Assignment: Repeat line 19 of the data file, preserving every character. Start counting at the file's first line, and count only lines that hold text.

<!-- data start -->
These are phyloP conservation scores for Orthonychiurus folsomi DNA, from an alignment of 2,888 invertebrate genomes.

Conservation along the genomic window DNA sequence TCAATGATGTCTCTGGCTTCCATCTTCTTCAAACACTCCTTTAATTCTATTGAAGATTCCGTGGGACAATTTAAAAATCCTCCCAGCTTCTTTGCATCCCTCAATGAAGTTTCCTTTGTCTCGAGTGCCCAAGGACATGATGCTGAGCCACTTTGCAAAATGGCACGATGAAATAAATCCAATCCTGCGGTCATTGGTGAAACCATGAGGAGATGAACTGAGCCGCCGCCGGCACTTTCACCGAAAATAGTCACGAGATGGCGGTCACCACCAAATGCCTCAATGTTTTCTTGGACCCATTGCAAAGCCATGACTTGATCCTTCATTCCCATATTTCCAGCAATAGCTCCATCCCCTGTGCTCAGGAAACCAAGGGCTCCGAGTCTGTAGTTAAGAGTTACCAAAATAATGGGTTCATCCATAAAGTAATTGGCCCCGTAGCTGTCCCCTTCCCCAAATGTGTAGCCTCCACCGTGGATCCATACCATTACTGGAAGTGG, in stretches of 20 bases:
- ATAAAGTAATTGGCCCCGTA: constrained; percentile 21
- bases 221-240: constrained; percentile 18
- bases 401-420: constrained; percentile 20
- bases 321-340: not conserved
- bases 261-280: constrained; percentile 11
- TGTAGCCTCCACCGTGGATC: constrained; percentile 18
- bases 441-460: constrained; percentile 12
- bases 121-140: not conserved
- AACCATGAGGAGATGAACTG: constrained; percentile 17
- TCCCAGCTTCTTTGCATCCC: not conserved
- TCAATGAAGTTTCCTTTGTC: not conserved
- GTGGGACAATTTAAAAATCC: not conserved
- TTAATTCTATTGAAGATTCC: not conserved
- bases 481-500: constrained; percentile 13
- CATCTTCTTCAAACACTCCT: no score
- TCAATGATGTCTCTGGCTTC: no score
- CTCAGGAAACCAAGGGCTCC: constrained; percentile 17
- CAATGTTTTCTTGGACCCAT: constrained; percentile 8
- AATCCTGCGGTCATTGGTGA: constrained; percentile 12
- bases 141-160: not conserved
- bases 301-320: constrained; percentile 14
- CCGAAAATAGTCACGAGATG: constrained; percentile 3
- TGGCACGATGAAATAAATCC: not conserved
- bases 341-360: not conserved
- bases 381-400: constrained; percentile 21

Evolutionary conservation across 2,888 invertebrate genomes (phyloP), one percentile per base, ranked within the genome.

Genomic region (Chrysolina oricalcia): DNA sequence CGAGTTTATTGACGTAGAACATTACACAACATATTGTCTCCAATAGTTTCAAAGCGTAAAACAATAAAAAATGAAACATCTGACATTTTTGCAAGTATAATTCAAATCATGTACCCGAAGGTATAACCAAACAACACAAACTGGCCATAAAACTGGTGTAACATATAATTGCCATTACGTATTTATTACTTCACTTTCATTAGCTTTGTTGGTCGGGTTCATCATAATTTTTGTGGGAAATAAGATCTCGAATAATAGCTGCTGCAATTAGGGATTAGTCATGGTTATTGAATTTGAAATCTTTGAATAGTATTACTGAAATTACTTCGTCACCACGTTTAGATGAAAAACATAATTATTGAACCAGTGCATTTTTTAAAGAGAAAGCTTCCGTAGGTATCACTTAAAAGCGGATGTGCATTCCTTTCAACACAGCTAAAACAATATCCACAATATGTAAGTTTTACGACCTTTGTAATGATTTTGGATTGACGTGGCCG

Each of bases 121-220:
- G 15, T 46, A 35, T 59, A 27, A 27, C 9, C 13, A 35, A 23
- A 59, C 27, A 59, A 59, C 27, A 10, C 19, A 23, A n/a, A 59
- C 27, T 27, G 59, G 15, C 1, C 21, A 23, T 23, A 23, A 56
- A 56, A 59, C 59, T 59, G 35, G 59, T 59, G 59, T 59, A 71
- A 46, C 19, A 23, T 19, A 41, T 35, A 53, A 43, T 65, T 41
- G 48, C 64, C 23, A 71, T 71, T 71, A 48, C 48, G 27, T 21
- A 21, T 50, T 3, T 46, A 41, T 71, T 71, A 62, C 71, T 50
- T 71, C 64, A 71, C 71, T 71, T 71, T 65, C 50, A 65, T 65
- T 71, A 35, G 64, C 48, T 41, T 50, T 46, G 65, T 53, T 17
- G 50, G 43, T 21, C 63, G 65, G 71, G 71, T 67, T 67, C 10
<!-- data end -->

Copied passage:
- CTCAGGAAACCAAGGGCTCC: constrained; percentile 17